You must have been a United States permanent resident for five years - three years if married to a U.S. citizen.
You must have been physically present in the United States for half of the five years - or half of the three if married to a U.S. citizen.
You must be a person of good moral character.
You must have basic knowledge of U.S. government and history.
You must be able to read, write and speak simple English (with some exceptions for older or disabled permanent residents).
You must be at least 18 years old.
See an Immigration Lawyer First
The route to become an naturalized citizen can be a complicated one. In today's anti-immigration climate, the USCIS is scrutinizing applications more carefully than ever. You need to be aware that during the naturalization process your entire immigration file may be reviewed by an immigration officer. This means that the USCIS can review:
Prior representations made to obtain permanent residency;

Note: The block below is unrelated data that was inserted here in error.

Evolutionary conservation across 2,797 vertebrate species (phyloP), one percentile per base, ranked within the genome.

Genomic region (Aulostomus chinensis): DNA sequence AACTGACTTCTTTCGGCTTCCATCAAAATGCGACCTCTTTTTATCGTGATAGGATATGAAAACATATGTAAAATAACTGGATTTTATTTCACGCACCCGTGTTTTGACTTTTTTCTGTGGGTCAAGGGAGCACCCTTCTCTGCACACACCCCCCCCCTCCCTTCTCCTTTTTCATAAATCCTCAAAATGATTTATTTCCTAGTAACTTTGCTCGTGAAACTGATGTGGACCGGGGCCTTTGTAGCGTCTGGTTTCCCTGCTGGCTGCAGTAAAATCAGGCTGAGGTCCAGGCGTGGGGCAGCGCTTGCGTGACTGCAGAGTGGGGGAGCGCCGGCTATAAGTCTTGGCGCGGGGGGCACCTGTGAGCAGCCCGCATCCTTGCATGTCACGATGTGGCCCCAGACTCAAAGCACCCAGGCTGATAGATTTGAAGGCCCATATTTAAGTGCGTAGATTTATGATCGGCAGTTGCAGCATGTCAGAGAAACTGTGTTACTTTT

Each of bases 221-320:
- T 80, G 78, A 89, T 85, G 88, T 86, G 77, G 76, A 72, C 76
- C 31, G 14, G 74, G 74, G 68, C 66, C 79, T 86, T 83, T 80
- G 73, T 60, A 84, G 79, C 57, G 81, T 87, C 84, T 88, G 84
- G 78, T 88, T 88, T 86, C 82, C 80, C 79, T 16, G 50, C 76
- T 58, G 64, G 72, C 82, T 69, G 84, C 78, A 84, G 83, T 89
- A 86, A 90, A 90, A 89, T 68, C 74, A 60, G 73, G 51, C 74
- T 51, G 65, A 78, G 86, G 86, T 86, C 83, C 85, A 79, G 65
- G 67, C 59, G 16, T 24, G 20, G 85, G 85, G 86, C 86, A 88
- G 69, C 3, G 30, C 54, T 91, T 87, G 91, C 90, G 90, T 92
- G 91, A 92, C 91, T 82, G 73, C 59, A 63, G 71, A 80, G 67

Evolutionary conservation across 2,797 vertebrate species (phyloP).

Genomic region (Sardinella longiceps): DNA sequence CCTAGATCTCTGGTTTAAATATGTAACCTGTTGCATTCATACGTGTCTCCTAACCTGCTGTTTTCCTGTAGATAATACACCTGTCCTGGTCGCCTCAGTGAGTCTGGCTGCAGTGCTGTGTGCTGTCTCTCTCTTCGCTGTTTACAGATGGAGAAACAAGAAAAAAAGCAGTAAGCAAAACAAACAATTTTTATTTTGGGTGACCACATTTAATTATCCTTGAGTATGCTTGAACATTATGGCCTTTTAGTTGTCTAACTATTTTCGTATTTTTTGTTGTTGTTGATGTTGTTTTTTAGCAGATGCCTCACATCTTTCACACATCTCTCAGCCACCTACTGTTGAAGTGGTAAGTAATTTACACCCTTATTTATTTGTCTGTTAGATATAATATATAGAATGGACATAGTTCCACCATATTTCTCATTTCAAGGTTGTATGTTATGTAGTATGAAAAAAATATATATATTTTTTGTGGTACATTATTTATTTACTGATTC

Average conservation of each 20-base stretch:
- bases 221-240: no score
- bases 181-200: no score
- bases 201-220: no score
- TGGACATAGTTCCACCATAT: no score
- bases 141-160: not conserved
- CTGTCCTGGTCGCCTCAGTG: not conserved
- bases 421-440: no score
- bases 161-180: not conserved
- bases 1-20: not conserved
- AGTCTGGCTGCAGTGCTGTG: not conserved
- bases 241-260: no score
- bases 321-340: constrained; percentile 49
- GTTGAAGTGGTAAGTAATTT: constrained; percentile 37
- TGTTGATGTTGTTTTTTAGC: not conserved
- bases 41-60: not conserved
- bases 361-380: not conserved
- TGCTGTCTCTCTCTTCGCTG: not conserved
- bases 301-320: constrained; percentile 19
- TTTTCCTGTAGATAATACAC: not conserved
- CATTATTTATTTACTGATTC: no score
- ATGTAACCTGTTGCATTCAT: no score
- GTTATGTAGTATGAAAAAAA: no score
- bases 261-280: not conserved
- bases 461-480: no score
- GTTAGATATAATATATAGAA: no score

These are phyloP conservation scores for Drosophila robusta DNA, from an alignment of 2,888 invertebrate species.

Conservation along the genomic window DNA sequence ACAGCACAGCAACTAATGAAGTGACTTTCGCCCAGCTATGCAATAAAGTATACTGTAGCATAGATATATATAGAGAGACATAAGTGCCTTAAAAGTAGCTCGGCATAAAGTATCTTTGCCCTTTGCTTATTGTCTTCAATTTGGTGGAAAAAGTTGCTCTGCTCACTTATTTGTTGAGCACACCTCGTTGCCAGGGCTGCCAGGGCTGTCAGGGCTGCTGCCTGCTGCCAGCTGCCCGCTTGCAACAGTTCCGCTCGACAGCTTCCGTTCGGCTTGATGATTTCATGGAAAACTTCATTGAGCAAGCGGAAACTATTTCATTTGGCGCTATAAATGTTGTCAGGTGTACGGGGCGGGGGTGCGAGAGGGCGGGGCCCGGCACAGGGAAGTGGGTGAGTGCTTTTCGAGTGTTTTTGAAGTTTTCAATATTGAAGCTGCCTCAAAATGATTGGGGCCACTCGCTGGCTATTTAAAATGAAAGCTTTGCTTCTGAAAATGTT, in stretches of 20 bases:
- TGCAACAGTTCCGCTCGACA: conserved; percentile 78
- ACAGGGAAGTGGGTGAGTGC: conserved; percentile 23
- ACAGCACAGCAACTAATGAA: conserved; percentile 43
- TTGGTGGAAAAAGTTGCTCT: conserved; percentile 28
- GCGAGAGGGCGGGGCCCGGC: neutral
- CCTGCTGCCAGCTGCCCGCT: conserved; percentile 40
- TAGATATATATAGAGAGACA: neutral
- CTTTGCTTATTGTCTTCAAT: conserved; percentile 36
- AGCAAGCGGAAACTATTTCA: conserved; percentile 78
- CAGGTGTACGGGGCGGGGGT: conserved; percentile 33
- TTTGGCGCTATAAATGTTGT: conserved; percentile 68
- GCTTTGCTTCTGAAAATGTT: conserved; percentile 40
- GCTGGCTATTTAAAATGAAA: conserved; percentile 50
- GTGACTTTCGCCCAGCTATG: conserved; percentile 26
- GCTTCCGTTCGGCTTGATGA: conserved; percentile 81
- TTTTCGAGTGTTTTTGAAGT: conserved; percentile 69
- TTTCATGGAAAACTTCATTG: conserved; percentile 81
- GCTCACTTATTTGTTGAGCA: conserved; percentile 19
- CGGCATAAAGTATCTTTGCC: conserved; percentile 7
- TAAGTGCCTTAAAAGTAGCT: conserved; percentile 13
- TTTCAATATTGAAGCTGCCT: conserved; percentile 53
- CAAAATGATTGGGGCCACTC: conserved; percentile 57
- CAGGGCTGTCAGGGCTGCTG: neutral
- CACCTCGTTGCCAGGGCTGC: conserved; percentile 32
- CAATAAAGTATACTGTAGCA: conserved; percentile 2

Marital history if relevant to permanent residency;
Trips outside the United States;
Tax history and representations to the Internal Revenue Service;
Any arrest record.
In my office, I prepare all the forms, keep copies of all submitted documents and forms, keep track of appointments, file the application, and keep my client informed of the progress of their application. I help my client through the entire application process. i give them copies of the questions and answers to help them study for the naturalization test.
Steps to Naturalization
Mail the Application - The USCIS office where you submit you application varies depending on where you live. The USCIS Application for Naturalization (N-400 Form) requires a $595.00 filing fee. Note that fees change often.
Biometrics Appointment - After mailing your application, you will receive a filing receipt and soon thereafter, a letter from the USCIS advising you to appear for fingerprinting.
The USCIS interview - After the fingerprinting appointment, you will receive an appointment notice to be interviewed by a USCIS officer.
Notification - After the interview, the officer will tell you if you passed or if you will receive notice from the USCIS either approving or denying your application.
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